Beginning Automated Testing With Xcode Part 1/2

Note from Ray: This is the tenth and final iOS 6 tutorial in the iOS 6 Feast! This tutorial comes from our new book iOS 6 By Tutorials. Charlie Fulton wrote this chapter – a friend of mine and one of the newest members of the Tutorial Team. Enjoy! This is a blog post by […] By Charlie Fulton.

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Learn how to add automated testing into your iOS 6 apps!

Note from Ray: This is the tenth and final iOS 6 tutorial in the iOS 6 Feast! This tutorial comes from our new book iOS 6 By Tutorials. Charlie Fulton wrote this chapter – a friend of mine and one of the newest members of the Tutorial Team. Enjoy!

This is a blog post by iOS Tutorial Team member Charlie Fulton, a full time iOS developer who enjoys hunting, fishing, and hanging out with his family.

All developers have to test their software, and many of the smart ones create test suites for this purpose. A test suite is a collection of test cases, also known as unit tests, targeting small “units” of code, usually a specific method or class.

Unit tests allow you to employ test-driven development practices and ensure that your code has fewer bugs. And by creating a unit test for each bug found, you can help make sure the bug never comes back! By unit testing and debugging proactively, you significantly narrow the chances that your app will behave unexpectedly out of the development environment.

But as you know, we’re often rushed to get finished – or we get lazy – so automating your unit tests to run automatically each time you change your code is even better. This is especially important when you’re working as part of a team.

So if you could put in place a system to automatically build, test, and then submit your app to beta testers, would you be interested? If so, then read on!

This bonus chapter and the next will walk you through setting up an automated building and testing system for your iOS apps. You will take an example project, add some unit tests to it, add a remote GitHub ( repository, and then set up a continuous integration (CI) server with Jenkins. Jenkins will periodically check your GitHub repository for changes and automatically build, test, and submit your app to TestFlight!

If you’re new to automated testing, you might be wondering what some (or all) of the above terms are, including GitHub, Jenkins, and TestFlight. We’ll go into each of these in detail in this tutorial, but for now here are instant micro-introductions to these tools:

  • GitHub – Free public Git repositories, collaborator management, issue tracking, wikis, downloads, code review, graphs, and much more!
  • Jenkins – A continuous integration server and scheduler that can watch for changes to Git repositories, kick off builds and tests automatically, and notify you of results.
  • TestFlight – A service to automate the sending of iOS apps over the air to testers, and perform crash log analysis.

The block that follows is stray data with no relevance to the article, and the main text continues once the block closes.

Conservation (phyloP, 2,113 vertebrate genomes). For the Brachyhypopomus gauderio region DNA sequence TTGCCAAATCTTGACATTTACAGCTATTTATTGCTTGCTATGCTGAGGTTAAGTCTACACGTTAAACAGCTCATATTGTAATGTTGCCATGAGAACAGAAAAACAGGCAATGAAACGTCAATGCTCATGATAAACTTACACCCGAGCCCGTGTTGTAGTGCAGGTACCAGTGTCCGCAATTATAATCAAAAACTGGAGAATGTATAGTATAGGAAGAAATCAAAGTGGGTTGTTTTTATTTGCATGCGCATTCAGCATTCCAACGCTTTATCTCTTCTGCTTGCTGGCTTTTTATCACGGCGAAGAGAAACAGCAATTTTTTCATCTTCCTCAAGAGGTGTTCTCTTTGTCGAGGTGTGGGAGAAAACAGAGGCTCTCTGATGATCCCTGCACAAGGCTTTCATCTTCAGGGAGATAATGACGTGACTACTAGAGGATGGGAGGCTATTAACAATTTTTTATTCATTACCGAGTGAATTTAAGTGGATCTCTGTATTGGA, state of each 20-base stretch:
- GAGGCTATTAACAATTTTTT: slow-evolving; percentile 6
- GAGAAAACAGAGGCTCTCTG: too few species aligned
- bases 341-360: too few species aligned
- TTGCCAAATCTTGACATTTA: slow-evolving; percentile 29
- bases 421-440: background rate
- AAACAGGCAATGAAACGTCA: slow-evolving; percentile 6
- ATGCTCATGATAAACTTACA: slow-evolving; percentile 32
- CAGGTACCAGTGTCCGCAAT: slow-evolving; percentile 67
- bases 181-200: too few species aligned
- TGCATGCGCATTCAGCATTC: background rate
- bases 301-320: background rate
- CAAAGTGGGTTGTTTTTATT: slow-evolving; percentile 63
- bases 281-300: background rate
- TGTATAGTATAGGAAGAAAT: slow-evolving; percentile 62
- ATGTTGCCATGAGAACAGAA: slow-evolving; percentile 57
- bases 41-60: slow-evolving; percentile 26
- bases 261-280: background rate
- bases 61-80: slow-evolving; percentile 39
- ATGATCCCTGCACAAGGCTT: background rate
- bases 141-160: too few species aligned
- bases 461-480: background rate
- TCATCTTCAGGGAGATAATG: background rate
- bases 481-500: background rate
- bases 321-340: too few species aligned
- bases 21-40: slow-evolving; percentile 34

That ought to tide you over for a short while, giving me time to introduce the geektastic example project that will be your vehicle for this educational odyssey – but be ready to learn more about all of this in the coming pages!

Introducing GuildBrowser

In this tutorial, you will be creating an automated build and test system for an app called GuildBrowser. GuildBrowser is a simple app that lets you browse the members of a guild from the popular game World of Warcraft. You can enter a guild and a realm name to see all of the members listed in a UICollectionViewController, as you can see below:

The app is driven by the freely-available WOW API from Blizzard. You will be using the AFNetworking framework to make RESTful calls to the WOW API, retrieving JSON data that contains guild and character information.

If you never have time to play games, the next best thing is making apps that help with games!

Note: For more details about the WOW API, check out Blizzard’s GitHub project (, the official WOW API docs (, and the WOW forum devoted to the community platform API (

Gitting started

If you’re not using some form of version control for your code these days, then you’re definitely not doing it right! Arguably the most popular system right now is Git. Linus Torvalds (yes, he who created Linux) designed and developed Git as a better system than its predecessor, SVN, to manage the code for the Linux kernel. Not only is git a great source control system, but it’s integrated directly into Xcode, which makes it very convenient to use in iOS development.

Git is a “distributed” version control system, meaning that every Git working directory is its own repository, and not dependent upon a central system.

However, when you want to share your local repository with other developers, you can define a connection in your “remotes” setting. Remote repositories are versions of your project that are usually set up on a central remote server. These can even be a shared via a Dropbox folder (although this isn’t particularly recommended).